Post-containment and productivity concerns, today’s facilities managers have a lot on their plates. Fortunately, there are some areas of plant operations where managers can address all of these issues, including that one has traditionally been among the most problematic: the loading dock.
In today’s competitive global economy, loading docks are expected to move more materials than ever before. Because of that, docks are busier than ever before – and generally larger, as well. These trends present challenges from both a safety and energy efficiency standpoint. With more shipments going in and out, dock doors are opened more frequently, allowing expensive heated or cooled air to get out and potentially hazardous elements — like wind, rain, snow and ice — to get in. While slippery, wet or uncomfortably cold conditions can create safety concerns, they can also sap worker morale, both of which hamper productivity.
There are a number of ways to simultaneously make loading docks and surrounding facilities more energy efficient and more comfortable for employees – and save tens and thousands of dollars a year in energy costs and lost productivity in the process. Here are a few suggestions:
Tighten the seal: Poorly sealed openings on the dock are perfect passageways for energy losses. Tractor trailers leave gaps on either side of the dock while they’re being serviced. The gaps are significant enough to easily allow unwanted air to flow in and conditioned air to flow out. Also, water can get into the dock and produces unsafe, uncomfortable conditions resulting in injuries and product damage. By installing modern dock seals and shelters these gaps can be closed and the elements blocked out.
Don’t forget about the dock’s “fourth” side: Dock seals and shelters are used to seal three sides of the opening at the dock. However, energy also escapes through a fourth side of the dock, the underside, a place where the dock leveler, trailer and dock seal or shelter all meet at the bottom of the door opening. Most warehouses do not consider sealing the underside of the dock opening. By installing under-leveler seals, this overlooked area can be closed to prevent energy loss.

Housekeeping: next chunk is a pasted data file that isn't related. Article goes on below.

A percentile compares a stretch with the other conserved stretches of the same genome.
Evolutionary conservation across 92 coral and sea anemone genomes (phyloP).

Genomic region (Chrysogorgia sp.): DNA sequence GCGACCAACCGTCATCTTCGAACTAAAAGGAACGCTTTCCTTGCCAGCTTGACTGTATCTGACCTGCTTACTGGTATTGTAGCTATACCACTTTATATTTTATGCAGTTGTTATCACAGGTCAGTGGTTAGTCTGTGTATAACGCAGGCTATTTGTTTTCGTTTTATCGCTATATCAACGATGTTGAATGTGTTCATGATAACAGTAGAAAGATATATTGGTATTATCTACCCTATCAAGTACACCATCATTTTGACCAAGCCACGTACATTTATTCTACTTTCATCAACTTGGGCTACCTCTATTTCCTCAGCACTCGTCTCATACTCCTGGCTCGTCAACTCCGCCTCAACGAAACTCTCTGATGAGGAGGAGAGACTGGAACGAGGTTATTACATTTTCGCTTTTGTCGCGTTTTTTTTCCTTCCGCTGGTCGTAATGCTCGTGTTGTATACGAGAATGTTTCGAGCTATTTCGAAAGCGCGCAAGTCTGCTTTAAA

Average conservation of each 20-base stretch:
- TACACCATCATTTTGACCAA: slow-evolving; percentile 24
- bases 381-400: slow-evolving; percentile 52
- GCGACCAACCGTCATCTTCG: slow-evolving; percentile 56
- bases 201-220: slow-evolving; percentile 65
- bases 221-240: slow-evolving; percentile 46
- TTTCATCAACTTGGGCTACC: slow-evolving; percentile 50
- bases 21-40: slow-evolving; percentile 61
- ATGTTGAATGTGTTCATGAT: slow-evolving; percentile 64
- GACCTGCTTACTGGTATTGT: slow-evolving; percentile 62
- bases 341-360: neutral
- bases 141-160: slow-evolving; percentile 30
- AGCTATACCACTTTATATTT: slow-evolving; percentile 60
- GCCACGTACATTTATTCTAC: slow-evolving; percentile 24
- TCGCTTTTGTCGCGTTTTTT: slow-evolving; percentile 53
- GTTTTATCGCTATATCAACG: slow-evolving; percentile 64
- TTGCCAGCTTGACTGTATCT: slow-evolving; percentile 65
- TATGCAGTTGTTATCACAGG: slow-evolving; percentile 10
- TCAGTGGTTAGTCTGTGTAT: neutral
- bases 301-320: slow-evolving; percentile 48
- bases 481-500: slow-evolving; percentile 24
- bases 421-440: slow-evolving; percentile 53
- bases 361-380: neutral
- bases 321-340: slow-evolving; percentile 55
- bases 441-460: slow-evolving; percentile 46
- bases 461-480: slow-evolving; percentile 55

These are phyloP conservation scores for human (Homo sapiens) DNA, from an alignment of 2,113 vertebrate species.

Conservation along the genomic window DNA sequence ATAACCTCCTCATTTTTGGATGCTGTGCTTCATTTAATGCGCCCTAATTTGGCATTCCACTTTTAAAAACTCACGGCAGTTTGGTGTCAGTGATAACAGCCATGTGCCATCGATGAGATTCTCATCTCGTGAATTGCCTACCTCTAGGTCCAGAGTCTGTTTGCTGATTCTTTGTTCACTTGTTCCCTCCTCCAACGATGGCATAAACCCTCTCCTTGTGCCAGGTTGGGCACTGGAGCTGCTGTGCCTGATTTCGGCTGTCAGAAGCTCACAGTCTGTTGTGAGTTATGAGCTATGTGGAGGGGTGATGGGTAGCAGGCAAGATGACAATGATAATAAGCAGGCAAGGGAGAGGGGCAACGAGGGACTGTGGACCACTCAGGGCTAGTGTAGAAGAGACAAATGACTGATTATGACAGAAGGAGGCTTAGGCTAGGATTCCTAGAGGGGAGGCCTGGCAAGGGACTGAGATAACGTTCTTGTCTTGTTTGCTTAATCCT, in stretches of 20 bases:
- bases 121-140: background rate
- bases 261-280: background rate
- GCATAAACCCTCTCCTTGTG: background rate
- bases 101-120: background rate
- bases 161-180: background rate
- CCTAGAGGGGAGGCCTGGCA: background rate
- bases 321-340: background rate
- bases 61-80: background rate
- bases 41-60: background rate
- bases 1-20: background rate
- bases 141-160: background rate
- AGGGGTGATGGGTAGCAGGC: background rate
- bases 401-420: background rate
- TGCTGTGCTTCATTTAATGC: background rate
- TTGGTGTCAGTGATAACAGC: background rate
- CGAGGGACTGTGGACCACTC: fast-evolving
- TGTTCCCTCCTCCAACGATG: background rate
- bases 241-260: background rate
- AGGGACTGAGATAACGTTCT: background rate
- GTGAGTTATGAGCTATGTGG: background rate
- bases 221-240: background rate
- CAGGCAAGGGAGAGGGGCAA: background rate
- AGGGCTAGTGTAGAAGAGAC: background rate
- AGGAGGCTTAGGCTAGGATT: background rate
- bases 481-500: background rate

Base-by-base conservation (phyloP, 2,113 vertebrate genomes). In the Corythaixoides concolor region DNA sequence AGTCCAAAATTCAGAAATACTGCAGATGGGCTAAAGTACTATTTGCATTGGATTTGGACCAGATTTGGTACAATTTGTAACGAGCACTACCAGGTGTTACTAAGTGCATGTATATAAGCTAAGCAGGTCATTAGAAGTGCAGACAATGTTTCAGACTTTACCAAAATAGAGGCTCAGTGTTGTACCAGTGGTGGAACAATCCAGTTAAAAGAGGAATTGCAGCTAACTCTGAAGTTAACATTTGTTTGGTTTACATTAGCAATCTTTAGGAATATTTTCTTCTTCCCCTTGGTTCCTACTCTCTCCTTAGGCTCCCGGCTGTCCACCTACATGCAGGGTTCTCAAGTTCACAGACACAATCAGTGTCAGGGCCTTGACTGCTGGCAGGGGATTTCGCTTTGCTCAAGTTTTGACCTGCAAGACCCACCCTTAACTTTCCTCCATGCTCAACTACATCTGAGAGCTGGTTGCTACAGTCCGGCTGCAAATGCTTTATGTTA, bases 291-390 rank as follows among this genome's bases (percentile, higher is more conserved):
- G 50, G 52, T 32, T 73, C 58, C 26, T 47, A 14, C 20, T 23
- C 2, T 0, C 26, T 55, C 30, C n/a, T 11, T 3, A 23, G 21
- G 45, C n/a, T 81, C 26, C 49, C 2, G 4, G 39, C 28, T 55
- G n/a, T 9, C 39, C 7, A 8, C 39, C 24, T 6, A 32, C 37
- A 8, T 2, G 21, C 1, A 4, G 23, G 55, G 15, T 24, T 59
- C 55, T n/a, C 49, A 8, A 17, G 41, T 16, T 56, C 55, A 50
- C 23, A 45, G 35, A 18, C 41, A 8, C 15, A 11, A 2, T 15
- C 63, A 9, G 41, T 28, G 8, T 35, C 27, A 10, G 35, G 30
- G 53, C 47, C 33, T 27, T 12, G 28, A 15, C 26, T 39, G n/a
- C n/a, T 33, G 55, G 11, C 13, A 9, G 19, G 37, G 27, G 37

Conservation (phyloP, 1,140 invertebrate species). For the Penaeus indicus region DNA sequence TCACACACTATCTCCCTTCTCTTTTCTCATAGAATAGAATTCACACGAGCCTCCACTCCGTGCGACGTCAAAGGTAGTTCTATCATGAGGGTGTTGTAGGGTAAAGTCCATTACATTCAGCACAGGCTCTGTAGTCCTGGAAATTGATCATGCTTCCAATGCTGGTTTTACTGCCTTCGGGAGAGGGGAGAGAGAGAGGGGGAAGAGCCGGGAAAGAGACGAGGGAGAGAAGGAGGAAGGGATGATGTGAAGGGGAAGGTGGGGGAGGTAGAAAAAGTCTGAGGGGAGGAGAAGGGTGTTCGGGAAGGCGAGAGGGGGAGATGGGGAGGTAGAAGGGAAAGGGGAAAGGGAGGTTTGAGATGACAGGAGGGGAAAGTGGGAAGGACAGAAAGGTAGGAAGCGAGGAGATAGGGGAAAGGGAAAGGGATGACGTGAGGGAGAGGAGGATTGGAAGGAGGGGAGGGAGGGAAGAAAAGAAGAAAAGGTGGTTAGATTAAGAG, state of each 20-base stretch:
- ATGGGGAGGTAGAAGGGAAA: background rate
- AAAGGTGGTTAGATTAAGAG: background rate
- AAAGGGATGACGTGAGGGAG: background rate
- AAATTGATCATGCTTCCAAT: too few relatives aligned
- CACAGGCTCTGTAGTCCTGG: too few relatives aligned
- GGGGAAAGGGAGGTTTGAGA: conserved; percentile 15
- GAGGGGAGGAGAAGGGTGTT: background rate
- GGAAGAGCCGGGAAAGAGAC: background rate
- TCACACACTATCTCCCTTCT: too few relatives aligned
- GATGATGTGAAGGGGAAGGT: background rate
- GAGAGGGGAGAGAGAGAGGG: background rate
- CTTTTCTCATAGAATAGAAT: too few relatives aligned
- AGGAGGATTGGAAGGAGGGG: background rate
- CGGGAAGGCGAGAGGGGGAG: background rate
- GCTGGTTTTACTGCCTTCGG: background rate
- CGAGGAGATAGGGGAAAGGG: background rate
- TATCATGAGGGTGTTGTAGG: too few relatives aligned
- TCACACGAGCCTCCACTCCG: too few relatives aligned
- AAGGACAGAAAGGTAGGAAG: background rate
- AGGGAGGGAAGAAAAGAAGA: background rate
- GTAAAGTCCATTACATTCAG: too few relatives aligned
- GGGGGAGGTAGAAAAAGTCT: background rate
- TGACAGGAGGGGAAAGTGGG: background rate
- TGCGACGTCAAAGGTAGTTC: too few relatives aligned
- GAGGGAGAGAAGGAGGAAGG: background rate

Seal the pit floor: Energy loss from the gaps around a loading dock can add up quickly. By installing vertical-storing dock levelers, the overhead dock doors can close down tightly to the pit floor when a loading dock is not being serviced. Sealing the floor provides more control over interior temperatures at the dock and in the facility.
Upgrade to innovative door technology: An industrial door’s open-and-close time (cycle time) and seal tightness are both more important factors in its energy efficiency than its R-value. Doors with low cycle time allow for air infiltration and potentially high energy loss. By installing high-speed doors, people and equipment are able to move through door openings quickly, reducing energy loss. Some technically advanced high-speed, roll-up doors can operate up to 100 inches per second.
Go vertical: Some companies use vertical-storing dock levelers to enhance a more energy-efficient dock. The leveler allows overhead dock doors to seal tightly to the pit floor when a semi trailer isn’t.
Weighted, rain-diverting header seals: Water that gets into the dock produces an uncomfortable and unsafe environment. It also can result in product damage. The problem can be addressed effectively with rain-diverting header seals. The key is to choose one that handles tall and short trailers alike, delivers the right degree of gravity-based pressure where needed and withstands repeated punishment by trailers over time.
Gaining control of energy costs is a matter of planning and executing. With energy prices expected to rise, it’s time to take control of the loading dock by improving the environmental conditions at the dock and in the facility.
By: Walt Swietlik | March 7th, 2012